Why Every Photographer Should be a Teacher

12 Nov

The post Why Every Photographer Should be a Teacher appeared first on Digital Photography School. It was authored by Kevin Landwer-Johan.


I love teaching photography – it helps me to be a better photographer as well as those I teach. Every photographer should be a teacher at some point.

Many photographers, including myself, are largely self-taught. This does not mean learning new techniques and methods from someone more advanced than us is not welcome.

Modern life affords you endless resources to become self-taught in many subjects. Certain professions require an academic degree, photography does not. Becoming a doctor or engineer would be impossible without formal education. To learn photography all you need to do is get online and start reading and watching videos. Most of it you can even do for free.


© Kevin Landwer-Johan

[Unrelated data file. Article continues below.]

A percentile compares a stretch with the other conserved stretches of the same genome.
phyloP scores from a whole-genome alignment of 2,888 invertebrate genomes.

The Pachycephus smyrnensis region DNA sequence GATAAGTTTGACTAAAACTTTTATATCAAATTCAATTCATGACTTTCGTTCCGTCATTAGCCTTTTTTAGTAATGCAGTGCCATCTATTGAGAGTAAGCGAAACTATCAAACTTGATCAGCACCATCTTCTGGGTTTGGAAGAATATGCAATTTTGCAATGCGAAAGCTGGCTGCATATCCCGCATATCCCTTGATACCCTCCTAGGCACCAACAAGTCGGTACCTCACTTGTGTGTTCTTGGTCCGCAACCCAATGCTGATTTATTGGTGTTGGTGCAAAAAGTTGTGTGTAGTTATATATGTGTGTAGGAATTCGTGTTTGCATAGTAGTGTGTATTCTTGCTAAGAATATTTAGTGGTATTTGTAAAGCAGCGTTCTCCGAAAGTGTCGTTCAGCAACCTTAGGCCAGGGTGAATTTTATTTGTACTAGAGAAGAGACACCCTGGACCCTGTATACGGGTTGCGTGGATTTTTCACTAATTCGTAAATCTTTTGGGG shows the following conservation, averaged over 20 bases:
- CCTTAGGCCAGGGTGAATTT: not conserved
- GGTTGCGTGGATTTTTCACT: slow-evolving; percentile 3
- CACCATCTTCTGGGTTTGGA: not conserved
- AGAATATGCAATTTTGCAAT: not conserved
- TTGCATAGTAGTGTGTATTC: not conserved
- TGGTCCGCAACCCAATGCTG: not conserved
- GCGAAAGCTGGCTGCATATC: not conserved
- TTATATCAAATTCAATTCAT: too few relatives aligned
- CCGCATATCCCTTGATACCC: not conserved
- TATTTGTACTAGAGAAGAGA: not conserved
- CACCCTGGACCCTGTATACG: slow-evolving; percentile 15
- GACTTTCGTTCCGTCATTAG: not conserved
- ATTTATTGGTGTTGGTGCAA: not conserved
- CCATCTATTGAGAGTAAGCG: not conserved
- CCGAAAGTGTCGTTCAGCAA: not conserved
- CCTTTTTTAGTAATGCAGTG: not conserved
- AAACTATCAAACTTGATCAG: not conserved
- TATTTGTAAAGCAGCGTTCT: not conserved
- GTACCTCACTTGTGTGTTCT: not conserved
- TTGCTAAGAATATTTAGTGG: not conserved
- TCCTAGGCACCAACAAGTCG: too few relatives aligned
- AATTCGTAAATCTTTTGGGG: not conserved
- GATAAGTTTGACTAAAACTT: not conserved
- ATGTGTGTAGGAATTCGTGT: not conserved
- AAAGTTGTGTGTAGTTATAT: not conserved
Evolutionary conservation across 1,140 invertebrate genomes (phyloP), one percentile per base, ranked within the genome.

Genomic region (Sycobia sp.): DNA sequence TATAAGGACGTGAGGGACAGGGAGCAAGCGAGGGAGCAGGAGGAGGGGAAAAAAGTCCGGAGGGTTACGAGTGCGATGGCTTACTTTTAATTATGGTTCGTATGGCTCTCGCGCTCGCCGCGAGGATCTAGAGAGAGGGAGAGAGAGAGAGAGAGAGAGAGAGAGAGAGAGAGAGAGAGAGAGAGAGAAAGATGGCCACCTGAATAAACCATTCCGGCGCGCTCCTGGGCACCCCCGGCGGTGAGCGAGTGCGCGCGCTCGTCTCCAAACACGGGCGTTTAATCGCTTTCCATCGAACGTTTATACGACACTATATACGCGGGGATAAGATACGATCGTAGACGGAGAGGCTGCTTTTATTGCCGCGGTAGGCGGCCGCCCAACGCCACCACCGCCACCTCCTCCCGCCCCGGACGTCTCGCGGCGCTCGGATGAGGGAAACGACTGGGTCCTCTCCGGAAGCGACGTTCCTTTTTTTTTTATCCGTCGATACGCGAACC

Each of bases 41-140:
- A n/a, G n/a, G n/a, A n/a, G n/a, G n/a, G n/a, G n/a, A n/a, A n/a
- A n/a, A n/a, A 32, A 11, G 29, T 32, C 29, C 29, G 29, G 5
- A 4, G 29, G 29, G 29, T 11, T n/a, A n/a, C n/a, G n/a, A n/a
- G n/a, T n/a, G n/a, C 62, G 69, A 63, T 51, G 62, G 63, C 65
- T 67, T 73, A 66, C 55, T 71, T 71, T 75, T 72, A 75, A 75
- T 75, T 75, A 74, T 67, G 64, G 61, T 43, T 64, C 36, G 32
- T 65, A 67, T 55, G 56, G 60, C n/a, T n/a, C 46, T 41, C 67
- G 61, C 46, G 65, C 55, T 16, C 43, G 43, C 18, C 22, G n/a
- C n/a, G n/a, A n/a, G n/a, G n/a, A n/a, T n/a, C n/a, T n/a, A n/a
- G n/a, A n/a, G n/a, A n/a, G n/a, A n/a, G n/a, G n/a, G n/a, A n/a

There’s no substitute for a competent teacher

Aspects of learning that require a teacher include: receiving clear instruction in person. Having the opportunity to ask and have your questions answered, and being challenged about specifics at your personal level of learning.

Everyone can become a competent teacher. You will always know at least a little more than someone else. Even if you’ve only learned what you believe is a little. You are capable of sharing what you know in a unique way. Your knowledge and experience will be appreciated by someone.

Image: © Pansa Landwer-Johan

© Pansa Landwer-Johan

Finding the right students

Whatever level of photography you are at, you’ll always be able to find someone who knows less than you. Or someone who does things differently than you. Connecting with people who appreciate your willingness to share is important. It’s practically impossible to teach someone who does not want to learn.

Even complete novices can teach each other through practical experience. Going out with another photographer provides you opportunities to talk about the photos you’re taking. Because we all have a unique view of the world, we all see things differently. Sharing this with others can help us become more skilled with our cameras.

More advanced photographers are usually more capable of teaching those with less experience. Having a positive and encouraging attitude towards each other helps. I never tell people they are doing something wrong, instead, I prefer to teach them how to make improvements to what they are doing.